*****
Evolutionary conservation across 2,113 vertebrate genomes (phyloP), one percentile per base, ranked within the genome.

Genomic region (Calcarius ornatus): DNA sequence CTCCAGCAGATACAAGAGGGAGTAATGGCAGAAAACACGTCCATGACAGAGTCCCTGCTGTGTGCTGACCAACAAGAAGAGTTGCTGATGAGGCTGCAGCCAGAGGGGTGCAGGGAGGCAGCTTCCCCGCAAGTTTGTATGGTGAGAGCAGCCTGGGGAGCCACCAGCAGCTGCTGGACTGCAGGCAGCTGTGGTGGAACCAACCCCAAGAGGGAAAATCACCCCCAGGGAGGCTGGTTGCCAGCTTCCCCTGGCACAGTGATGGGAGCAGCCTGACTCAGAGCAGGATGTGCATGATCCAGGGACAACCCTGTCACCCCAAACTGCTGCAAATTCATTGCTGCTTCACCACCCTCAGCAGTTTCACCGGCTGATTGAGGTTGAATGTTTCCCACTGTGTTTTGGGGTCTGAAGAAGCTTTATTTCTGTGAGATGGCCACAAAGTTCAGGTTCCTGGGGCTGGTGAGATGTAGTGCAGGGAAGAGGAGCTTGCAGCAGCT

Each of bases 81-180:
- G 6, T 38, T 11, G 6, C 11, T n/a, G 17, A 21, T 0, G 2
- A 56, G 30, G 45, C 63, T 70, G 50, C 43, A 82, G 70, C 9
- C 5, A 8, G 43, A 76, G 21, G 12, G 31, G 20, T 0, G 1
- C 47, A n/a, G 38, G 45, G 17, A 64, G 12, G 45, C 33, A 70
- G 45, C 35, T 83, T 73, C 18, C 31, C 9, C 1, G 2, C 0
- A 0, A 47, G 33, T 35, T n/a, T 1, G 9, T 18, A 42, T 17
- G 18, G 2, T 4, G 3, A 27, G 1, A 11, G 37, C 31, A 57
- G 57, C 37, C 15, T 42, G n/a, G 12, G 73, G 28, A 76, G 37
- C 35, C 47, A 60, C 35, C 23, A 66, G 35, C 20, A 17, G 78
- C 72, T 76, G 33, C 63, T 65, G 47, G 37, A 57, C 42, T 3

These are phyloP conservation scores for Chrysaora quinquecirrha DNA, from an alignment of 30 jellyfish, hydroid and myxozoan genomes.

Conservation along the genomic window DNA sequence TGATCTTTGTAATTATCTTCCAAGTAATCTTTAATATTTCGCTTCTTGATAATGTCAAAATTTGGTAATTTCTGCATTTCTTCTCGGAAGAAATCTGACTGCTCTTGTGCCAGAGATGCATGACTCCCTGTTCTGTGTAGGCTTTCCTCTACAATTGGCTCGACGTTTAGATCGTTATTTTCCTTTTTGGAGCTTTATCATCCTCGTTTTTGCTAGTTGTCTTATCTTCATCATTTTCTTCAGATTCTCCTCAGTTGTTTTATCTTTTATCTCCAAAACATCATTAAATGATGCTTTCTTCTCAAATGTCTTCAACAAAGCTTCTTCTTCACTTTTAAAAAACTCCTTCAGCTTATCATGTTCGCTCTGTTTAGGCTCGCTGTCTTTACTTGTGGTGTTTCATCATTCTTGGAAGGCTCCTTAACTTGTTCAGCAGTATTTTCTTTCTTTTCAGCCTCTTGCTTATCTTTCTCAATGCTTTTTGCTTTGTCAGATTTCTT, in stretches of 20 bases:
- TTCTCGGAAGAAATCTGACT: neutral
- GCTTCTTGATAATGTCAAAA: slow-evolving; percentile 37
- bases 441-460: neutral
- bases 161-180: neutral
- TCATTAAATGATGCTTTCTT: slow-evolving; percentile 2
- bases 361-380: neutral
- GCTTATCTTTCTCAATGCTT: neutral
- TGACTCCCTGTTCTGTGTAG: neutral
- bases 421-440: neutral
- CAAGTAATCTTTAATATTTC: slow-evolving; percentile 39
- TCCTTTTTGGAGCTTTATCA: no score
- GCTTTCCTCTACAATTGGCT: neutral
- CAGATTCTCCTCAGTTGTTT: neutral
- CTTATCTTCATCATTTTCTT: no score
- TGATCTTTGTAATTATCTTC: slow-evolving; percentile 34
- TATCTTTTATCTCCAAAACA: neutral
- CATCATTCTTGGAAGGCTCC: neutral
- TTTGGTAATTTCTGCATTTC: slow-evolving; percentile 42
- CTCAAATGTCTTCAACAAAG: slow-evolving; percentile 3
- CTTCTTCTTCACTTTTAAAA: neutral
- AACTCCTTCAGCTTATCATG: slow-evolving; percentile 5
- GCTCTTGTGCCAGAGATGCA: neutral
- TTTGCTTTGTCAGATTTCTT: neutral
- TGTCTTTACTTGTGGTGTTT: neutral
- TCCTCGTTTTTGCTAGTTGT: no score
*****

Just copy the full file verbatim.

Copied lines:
Evolutionary conservation across 2,113 vertebrate genomes (phyloP), one percentile per base, ranked within the genome.

Genomic region (Calcarius ornatus): DNA sequence CTCCAGCAGATACAAGAGGGAGTAATGGCAGAAAACACGTCCATGACAGAGTCCCTGCTGTGTGCTGACCAACAAGAAGAGTTGCTGATGAGGCTGCAGCCAGAGGGGTGCAGGGAGGCAGCTTCCCCGCAAGTTTGTATGGTGAGAGCAGCCTGGGGAGCCACCAGCAGCTGCTGGACTGCAGGCAGCTGTGGTGGAACCAACCCCAAGAGGGAAAATCACCCCCAGGGAGGCTGGTTGCCAGCTTCCCCTGGCACAGTGATGGGAGCAGCCTGACTCAGAGCAGGATGTGCATGATCCAGGGACAACCCTGTCACCCCAAACTGCTGCAAATTCATTGCTGCTTCACCACCCTCAGCAGTTTCACCGGCTGATTGAGGTTGAATGTTTCCCACTGTGTTTTGGGGTCTGAAGAAGCTTTATTTCTGTGAGATGGCCACAAAGTTCAGGTTCCTGGGGCTGGTGAGATGTAGTGCAGGGAAGAGGAGCTTGCAGCAGCT

Each of bases 81-180:
- G 6, T 38, T 11, G 6, C 11, T n/a, G 17, A 21, T 0, G 2
- A 56, G 30, G 45, C 63, T 70, G 50, C 43, A 82, G 70, C 9
- C 5, A 8, G 43, A 76, G 21, G 12, G 31, G 20, T 0, G 1
- C 47, A n/a, G 38, G 45, G 17, A 64, G 12, G 45, C 33, A 70
- G 45, C 35, T 83, T 73, C 18, C 31, C 9, C 1, G 2, C 0
- A 0, A 47, G 33, T 35, T n/a, T 1, G 9, T 18, A 42, T 17
- G 18, G 2, T 4, G 3, A 27, G 1, A 11, G 37, C 31, A 57
- G 57, C 37, C 15, T 42, G n/a, G 12, G 73, G 28, A 76, G 37
- C 35, C 47, A 60, C 35, C 23, A 66, G 35, C 20, A 17, G 78
- C 72, T 76, G 33, C 63, T 65, G 47, G 37, A 57, C 42, T 3

These are phyloP conservation scores for Chrysaora quinquecirrha DNA, from an alignment of 30 jellyfish, hydroid and myxozoan genomes.

Conservation along the genomic window DNA sequence TGATCTTTGTAATTATCTTCCAAGTAATCTTTAATATTTCGCTTCTTGATAATGTCAAAATTTGGTAATTTCTGCATTTCTTCTCGGAAGAAATCTGACTGCTCTTGTGCCAGAGATGCATGACTCCCTGTTCTGTGTAGGCTTTCCTCTACAATTGGCTCGACGTTTAGATCGTTATTTTCCTTTTTGGAGCTTTATCATCCTCGTTTTTGCTAGTTGTCTTATCTTCATCATTTTCTTCAGATTCTCCTCAGTTGTTTTATCTTTTATCTCCAAAACATCATTAAATGATGCTTTCTTCTCAAATGTCTTCAACAAAGCTTCTTCTTCACTTTTAAAAAACTCCTTCAGCTTATCATGTTCGCTCTGTTTAGGCTCGCTGTCTTTACTTGTGGTGTTTCATCATTCTTGGAAGGCTCCTTAACTTGTTCAGCAGTATTTTCTTTCTTTTCAGCCTCTTGCTTATCTTTCTCAATGCTTTTTGCTTTGTCAGATTTCTT, in stretches of 20 bases:
- TTCTCGGAAGAAATCTGACT: neutral
- GCTTCTTGATAATGTCAAAA: slow-evolving; percentile 37
- bases 441-460: neutral
- bases 161-180: neutral
- TCATTAAATGATGCTTTCTT: slow-evolving; percentile 2
- bases 361-380: neutral
- GCTTATCTTTCTCAATGCTT: neutral
- TGACTCCCTGTTCTGTGTAG: neutral
- bases 421-440: neutral
- CAAGTAATCTTTAATATTTC: slow-evolving; percentile 39
- TCCTTTTTGGAGCTTTATCA: no score
- GCTTTCCTCTACAATTGGCT: neutral
- CAGATTCTCCTCAGTTGTTT: neutral
- CTTATCTTCATCATTTTCTT: no score
- TGATCTTTGTAATTATCTTC: slow-evolving; percentile 34
- TATCTTTTATCTCCAAAACA: neutral
- CATCATTCTTGGAAGGCTCC: neutral
- TTTGGTAATTTCTGCATTTC: slow-evolving; percentile 42
- CTCAAATGTCTTCAACAAAG: slow-evolving; percentile 3
- CTTCTTCTTCACTTTTAAAA: neutral
- AACTCCTTCAGCTTATCATG: slow-evolving; percentile 5
- GCTCTTGTGCCAGAGATGCA: neutral
- TTTGCTTTGTCAGATTTCTT: neutral
- TGTCTTTACTTGTGGTGTTT: neutral
- TCCTCGTTTTTGCTAGTTGT: no score